Diacylglycerol lipase alpha (DAGLα) generates the endocannabinoid (eCB) 2-arachidonylglycerol (2-AG) that regulates the proliferation and differentiation of neural stem cells and serves as a retrograde signaling lipid at synapses. Nothing is known about the dynamics of DAGLα expression in cells and this is important as it will govern where 2-AG can be made and released. We have developed a new construct to label DAGLα at the surface of live cells and follow its trafficking. In hippocampal neurons a cell surface pool of DAGLα co-localizes with Homer, a postsynaptic density marker. This surface pool of DAGLα is dynamic, undergoing endocytosis and recycling back to the postsynaptic membrane. A similar cycling is seen in COS-7 cells with the internalized DAGLα initially transported to EEA1 and Rab5-positive early endosomes via a clathrin-independent pathway before being transported back to the cell surface. The internalized DAGLα is present on reticular structures that co-localize with microtubules. Importantly, DAGLα cycling is a regulated process as inhibiting PKC results in a significant reduction in endocytosis. This is the first description of DAGLα cycling between the cell surface and an intracellular endosomal compartment in a manner that can regulate the level of the enzyme at the cell surface.
- SynCAMs - From axon guidance to neurodevelopmental disorders. [Review]
- Mol Cell Neurosci 2016 Sep 1MC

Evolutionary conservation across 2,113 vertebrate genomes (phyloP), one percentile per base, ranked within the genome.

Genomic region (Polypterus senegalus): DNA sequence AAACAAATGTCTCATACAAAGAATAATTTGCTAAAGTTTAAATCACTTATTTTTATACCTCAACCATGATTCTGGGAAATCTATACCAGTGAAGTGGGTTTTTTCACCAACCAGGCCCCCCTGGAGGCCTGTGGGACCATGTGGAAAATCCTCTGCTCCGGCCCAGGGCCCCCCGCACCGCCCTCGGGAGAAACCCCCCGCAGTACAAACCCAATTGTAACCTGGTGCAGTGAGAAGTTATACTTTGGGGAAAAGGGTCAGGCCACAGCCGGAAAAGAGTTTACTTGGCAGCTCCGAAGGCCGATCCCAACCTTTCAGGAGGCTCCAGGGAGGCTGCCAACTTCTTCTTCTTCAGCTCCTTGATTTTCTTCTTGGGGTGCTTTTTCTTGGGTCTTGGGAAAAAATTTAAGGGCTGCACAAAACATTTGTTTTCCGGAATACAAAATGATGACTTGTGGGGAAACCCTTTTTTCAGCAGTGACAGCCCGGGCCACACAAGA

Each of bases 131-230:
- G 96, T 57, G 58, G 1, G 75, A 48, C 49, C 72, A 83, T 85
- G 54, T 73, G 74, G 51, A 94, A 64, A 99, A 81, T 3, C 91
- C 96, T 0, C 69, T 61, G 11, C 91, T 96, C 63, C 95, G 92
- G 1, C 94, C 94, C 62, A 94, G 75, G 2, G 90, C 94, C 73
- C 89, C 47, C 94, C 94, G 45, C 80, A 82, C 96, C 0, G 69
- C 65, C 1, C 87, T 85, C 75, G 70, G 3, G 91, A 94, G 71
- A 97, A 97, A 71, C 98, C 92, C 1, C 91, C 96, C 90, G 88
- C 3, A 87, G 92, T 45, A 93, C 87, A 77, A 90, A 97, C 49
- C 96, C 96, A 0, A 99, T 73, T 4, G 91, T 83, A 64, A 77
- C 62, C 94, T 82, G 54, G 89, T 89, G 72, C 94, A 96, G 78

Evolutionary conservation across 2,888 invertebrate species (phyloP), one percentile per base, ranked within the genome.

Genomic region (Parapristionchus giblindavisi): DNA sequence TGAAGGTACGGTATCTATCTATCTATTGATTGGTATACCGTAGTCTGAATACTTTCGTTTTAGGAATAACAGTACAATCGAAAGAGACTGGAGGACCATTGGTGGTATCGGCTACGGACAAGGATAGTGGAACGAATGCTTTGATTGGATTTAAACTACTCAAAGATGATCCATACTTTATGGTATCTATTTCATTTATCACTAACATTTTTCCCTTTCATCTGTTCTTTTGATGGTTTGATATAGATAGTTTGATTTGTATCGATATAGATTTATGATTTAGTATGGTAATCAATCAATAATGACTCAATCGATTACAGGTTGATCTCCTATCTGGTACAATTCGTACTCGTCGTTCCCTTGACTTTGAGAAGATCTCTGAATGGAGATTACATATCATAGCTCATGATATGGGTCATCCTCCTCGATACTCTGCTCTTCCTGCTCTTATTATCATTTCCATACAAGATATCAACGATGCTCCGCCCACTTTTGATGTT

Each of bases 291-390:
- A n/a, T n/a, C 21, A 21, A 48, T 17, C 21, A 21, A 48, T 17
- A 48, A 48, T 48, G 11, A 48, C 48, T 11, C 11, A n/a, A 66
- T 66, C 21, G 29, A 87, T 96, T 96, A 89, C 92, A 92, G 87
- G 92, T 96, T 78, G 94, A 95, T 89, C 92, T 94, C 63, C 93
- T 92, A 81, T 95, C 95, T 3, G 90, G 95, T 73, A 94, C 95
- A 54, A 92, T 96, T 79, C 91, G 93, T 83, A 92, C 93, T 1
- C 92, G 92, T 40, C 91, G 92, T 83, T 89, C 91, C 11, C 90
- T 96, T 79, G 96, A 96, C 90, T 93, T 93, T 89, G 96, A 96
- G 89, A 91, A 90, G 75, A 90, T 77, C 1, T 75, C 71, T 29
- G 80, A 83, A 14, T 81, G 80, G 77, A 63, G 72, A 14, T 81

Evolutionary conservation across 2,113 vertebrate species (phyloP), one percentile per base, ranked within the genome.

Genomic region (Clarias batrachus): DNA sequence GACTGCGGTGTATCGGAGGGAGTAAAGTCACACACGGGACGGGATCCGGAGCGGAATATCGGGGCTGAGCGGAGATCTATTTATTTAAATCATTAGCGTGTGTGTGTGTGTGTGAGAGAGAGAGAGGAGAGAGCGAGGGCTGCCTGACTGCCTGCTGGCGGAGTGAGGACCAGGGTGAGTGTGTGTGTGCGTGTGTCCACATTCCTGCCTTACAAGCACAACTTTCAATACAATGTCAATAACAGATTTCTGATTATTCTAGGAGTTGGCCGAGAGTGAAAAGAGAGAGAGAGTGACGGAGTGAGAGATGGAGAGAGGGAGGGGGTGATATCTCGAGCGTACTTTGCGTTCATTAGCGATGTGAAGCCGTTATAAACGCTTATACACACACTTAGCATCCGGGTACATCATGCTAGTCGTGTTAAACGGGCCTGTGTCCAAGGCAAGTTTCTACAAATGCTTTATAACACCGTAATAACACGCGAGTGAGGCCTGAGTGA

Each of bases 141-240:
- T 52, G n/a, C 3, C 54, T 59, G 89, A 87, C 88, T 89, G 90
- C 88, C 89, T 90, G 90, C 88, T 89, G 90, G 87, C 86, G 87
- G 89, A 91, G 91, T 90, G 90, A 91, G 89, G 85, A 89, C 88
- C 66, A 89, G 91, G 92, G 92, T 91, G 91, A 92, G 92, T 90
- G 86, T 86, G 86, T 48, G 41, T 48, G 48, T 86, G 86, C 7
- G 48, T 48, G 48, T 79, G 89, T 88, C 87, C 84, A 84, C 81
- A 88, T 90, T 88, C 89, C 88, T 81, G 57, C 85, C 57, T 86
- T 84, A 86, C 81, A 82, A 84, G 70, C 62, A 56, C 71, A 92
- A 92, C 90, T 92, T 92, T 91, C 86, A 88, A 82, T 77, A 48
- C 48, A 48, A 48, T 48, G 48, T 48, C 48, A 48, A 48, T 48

- Many cell adhesion molecules are located at synapses but only few of them can be considered synaptic cell adhesion molecules in the strict sense. Besides the Neurexins and Neuroligins, the LRRTMs (le...
Many cell adhesion molecules are located at synapses but only few of them can be considered synaptic cell adhesion molecules in the strict sense. Besides the Neurexins and Neuroligins, the LRRTMs (leucine rich repeat transmembrane proteins) and the SynCAMs/CADMs can induce synapse formation when expressed in non-neuronal cells and therefore are true synaptic cell adhesion molecules. SynCAMs (synaptic cell adhesion molecules) are a subfamily of the immunoglobulin superfamily of cell adhesion molecules. As suggested by their name, they were first identified as cell adhesion molecules at the synapse which were sufficient to trigger synapse formation. They also contribute to myelination by mediating axon-glia cell contacts. More recently, their role in earlier stages of neural circuit formation was demonstrated, as they also guide axons both in the peripheral and in the central nervous system. Mutations in SynCAM genes were found in patients diagnosed with autism spectrum disorders. The diverse functions of SynCAMs during development suggest that neurodevelopmental disorders are not only due to defects in synaptic plasticity. Rather, early steps of neural circuit formation are likely to contribute.